My sources tell me that today, the immunization committee at the CDC (Centers for Disease Control) is debating whether to recommend the use of Gardasil, a vaccine against HPV, for use with male patients. HPV, or the human papillomavirus, is the most common of sexually-transmitted infections; the CDC estimates that 50% of sexually active adults will acquire HPV at one point over the course of their lives. Some suggest that the percentage is higher still.
HPV has been conclusively linked to cervical cancer. Since 2006, Gardasil has been approved by the FDA for use in inoculating women against HPV. Because the best form of protection is prevention, many health experts recommend vaccinating girls before they become sexually active. Given the grim reality that HPV can be easily transmitted through non-consensual sex, and given the ease with which the virus is spread through oral sex, vaccinating girls before the onset of puberty is encouraged. (This has led, of course, to predictable howls from the religious right, who are less concerned with protecting young women’s health and more concerned that a vaccine against HPV might encourage pre-marital sexual exploration.)
But as an article in the brand-new issue of Ms. Magazine makes clear, HPV poses a greater threat to men and boys than was previously known. The Adina Nack piece is not available online, but here’s a quote from what’s available on your newsstand:
While it is fears of cervical cancer that
have motivated young women to get HPV vaccines,
thatâ€™s not the only cancer caused by this virus: It can lead
to oral, anal and penile cancers as well. In fact, the combined
U.S. death rates for these cancers are at least twice
that of cervical cancers… Some researchers, in fact, believe that
HPV may soon cause more oral cancers in the U.S. than
alcohol or tobacco combined.
As a result of this research, the CDC may well soon recommend that boys and young men also be inoculated with Gardasil, as the connection between HPV and oral/anal cancer becomes as apparent as it already is with cervical cancer.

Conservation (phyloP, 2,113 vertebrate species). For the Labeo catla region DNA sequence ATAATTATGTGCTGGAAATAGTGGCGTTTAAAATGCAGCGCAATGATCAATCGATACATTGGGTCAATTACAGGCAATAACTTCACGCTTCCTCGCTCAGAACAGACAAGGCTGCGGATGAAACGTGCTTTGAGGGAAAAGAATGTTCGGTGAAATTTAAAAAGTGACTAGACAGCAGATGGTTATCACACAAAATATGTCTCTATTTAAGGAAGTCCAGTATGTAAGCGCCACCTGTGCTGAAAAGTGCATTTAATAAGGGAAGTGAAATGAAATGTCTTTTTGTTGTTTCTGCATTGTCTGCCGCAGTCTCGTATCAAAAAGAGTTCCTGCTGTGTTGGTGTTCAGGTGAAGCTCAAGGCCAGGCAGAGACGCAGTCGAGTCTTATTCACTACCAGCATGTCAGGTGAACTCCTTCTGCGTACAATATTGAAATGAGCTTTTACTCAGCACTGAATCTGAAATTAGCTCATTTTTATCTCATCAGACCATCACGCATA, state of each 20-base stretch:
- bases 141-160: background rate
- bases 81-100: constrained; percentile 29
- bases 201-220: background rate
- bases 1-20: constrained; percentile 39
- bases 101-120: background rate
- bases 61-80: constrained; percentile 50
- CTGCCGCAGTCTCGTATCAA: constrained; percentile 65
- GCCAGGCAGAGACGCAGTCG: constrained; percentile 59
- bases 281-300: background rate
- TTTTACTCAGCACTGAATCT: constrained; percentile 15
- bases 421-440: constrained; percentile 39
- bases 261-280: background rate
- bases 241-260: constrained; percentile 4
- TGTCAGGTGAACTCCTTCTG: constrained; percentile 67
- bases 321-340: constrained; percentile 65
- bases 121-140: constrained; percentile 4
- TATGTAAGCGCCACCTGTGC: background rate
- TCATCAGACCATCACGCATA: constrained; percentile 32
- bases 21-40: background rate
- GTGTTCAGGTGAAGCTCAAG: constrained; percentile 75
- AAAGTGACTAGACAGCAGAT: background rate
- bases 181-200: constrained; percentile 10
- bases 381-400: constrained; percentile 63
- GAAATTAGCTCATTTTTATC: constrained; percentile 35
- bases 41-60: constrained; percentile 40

Nack emphasizes that men’s health is a feminist issue:
Womenâ€™s healthâ€”especially reproductive healthâ€”is usually
the focus of sexual-health discussions but menâ€™s health
also deserves womenâ€™s attentionâ€”and not just because
women care about their sons, male partners and male
friends. It almost goes without saying that women can also
be infected by their intimate partners, and since the great
majority of women primarily have heterosexual relations,
that usually means by men.
In fact, menâ€™s health is an even larger feminist issue.
â€œFeminists have a vested interest in advocating for policies
and circumstances around the world that shape menâ€™s ability
to develop healthy sex lives, which, by definition, has
to include respect for the rights of those with whom they
partner, regardless of gender,â€ says Patricia Rieker, Ph.D.,
a sociologist at Boston University and Harvard Medical
School and coauthor of Gender and Health (Cambridge
University Press, 2008).
The truth is, if women donâ€™t prioritize menâ€™s health,
weâ€™re not just losing a chance to foster the overall health
of our communities, weâ€™re actually putting ourselves and
future generations at risk
It is axiomatic that women of all ages are more willing to seek medical treatment than are men. The “sturdy oak” myth of robust masculinity makes it difficult for boys and men to acknowledge vulnerability. Our cultural narrative about heterosexuality tends to suggest that women are emotionally and physiologically more fragile — and more likely to “suffer” from sex. That “expectation of female suffering” (associated with everything from first penetration to pregnancy to increased vulnerability to STIs to the guarantee of heartbreak after a break-up or abortion) is matched with a narrative of male imperviousness to harm. We like to pretend that boys are dense, violent, and comparatively shallow. But boys do cry, and boys do get hurt, and as the latest research shows, boys do get HPV-related cancers too.
Feminists have done much to dispatch the myth of female frailty. They have also been on the frontlines of fighting against this myth of the invulnerable male. It is no surprise then that we find this important clarion call for male sexual health in the pages of Ms. Magazine.